Evidence of meeting #32 for Natural Resources in the 41st Parliament, 1st Session. (The original version is on Parliament’s site, as are the minutes.) The winning word was program.

A recording is available from Parliament.

On the agenda

MPs speaking

Also speaking

  • Serge Dupont  Deputy Minister, Department of Natural Resources
  • Tom Rosser  Assistant Deputy Minister, Canadian Forest Service, Department of Natural Resources
  • Carol Buckley  Director General, Office of Energy Efficiency, Department of Natural Resources

9:50 a.m.

Deputy Minister, Department of Natural Resources

Serge Dupont

I'm saying that there is work proceeding on a range of energy issues, collaboratively with provinces and territories. Government was very clear in its statement in Kananaskis that governments share a wide range of objectives with regard to energy. We're working collaboratively, respectful of each one's jurisdiction.

9:50 a.m.

NDP

Kennedy Stewart Burnaby—Douglas, BC

So there's nothing in this budget, for example, or these estimates, that we would have any additional meetings with the provinces, with first nations, with affected industry partners? Nothing like that, that we could expect in the near future?

9:50 a.m.

Deputy Minister, Department of Natural Resources

Serge Dupont

There are regular consultations with a wide range of parties right across Canada. The minister meets domestically and internationally with a wide range of parties. The energy and mines ministers' meetings occur on an annual basis. Officials work to support those discussions through the year. Therefore, there is collaborative work done on energy through the year and it continues to be done.

9:50 a.m.

NDP

Kennedy Stewart Burnaby—Douglas, BC

It just seems bizarre that we're developing into a so-called energy super power but we have no plan for it. I'll leave that, but thank you for your response.

I'm also wondering, have there been any studies conducted by your department concerning how decreasing the Canadian Brent crude differential, as we've heard from the minister, will affect domestic gas prices?

9:55 a.m.

Deputy Minister, Department of Natural Resources

Serge Dupont

Domestic gasoline prices...?

9:55 a.m.

NDP

Kennedy Stewart Burnaby—Douglas, BC

That's right.

9:55 a.m.

Deputy Minister, Department of Natural Resources

Serge Dupont

Fundamentally, Canada's gasoline prices.... We've had officials from my department come to testify before this committee around gasoline prices and around refining capacity. There's a wide range of factors that take place that affect gasoline prices over time, from the price of crude oil internationally and the North American market, refining margins, retailing margins, provincial taxes, and so forth. These evolve over time; all of these variables evolve.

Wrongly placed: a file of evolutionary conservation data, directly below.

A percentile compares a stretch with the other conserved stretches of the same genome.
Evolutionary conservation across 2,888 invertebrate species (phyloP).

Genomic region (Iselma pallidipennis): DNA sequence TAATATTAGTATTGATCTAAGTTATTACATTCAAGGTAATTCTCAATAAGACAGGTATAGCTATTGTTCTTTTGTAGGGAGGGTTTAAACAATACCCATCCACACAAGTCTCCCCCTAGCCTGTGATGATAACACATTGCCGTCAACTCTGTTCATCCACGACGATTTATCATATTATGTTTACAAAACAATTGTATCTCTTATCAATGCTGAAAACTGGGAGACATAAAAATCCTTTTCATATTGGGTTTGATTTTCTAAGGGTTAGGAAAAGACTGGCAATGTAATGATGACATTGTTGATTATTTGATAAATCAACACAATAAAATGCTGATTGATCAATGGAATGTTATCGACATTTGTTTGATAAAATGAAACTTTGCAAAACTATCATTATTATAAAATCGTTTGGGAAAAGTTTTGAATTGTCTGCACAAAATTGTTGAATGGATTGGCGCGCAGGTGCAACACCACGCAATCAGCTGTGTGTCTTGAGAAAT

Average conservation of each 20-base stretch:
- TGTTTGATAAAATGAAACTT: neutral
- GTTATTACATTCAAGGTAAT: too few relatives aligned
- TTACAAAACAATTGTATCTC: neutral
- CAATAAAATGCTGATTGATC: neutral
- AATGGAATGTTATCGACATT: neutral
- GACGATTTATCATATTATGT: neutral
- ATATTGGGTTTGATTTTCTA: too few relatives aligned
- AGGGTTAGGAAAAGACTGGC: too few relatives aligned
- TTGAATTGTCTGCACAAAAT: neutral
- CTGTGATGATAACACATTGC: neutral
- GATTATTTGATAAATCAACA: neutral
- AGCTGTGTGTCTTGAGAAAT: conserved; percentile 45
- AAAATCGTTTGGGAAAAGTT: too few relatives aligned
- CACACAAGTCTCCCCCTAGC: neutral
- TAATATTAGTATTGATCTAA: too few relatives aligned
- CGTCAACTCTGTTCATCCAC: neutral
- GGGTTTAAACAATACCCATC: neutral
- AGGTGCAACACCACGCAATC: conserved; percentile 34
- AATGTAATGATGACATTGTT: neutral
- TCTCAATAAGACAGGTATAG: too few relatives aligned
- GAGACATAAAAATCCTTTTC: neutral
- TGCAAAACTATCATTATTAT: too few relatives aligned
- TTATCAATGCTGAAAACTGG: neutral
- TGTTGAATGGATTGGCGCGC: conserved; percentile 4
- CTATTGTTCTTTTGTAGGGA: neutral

9:55 a.m.

NDP

Kennedy Stewart Burnaby—Douglas, BC

Sure, but if the differential decreases and we use primarily oil from Alberta—at least in the west of Canada—for our gasoline production and consumption, does this necessarily lead to a gasoline price increase? Even if this possibility exists, I was wondering if your department has done any specific studies on this aspect of the differential decrease.

9:55 a.m.

Deputy Minister, Department of Natural Resources

Serge Dupont

If you're asking if the department has done any specific study to essentially connect one to one the Brent and WTI differential to gasoline prices in Canada, the answer, to my knowledge, would be no. Again, gasoline prices respond to quite a range of market factors, international, domestic, and from both upstream and downstream parts of the sector.

9:55 a.m.

NDP

Kennedy Stewart Burnaby—Douglas, BC

The primary determinant would be the price of the crude from which the gasoline is distilled, I imagine. Have there been any wider studies on this? Again, this is why we're calling for a national energy strategy and why we're developing such a strategy ourselves, because these factors and how they're going to affect Canadians should be looked at. It seems to be a very piecemeal approach. Whatever pipeline is proposed, the government backs indiscriminately.

To your knowledge, there hasn't been anything on how this is going to affect domestic consumers?

9:55 a.m.

Deputy Minister, Department of Natural Resources

Serge Dupont

I was responding to a specific question as to whether we had a study that would tie the differential between WTI and Brent to the price of gasoline. My answer to that was no.

9:55 a.m.

NDP

Kennedy Stewart Burnaby—Douglas, BC

How about a slightly wider study, then?

9:55 a.m.

Deputy Minister, Department of Natural Resources

Serge Dupont

Again, we don't purport to try to project or forecast gasoline prices.

9:55 a.m.

Conservative

The Chair Leon Benoit

Thank you. Your time is up.

We go now to the government side. Mr. Daniel, for up to five minutes. Go ahead, please.

March 27th, 2012 / 9:55 a.m.

Conservative

Joe Daniel Don Valley East, ON

Thank you, Mr. Chair, and thank you, gentlemen, for being here with us.

We've noticed the way the main estimates are divided down into 40%, 32%, and 28%. I wonder if you'd talk a bit more about the 32% that is $892 million for grants and contributions. Are there any specific programs or issues as to how that is broken down? Can you talk a little bit about that?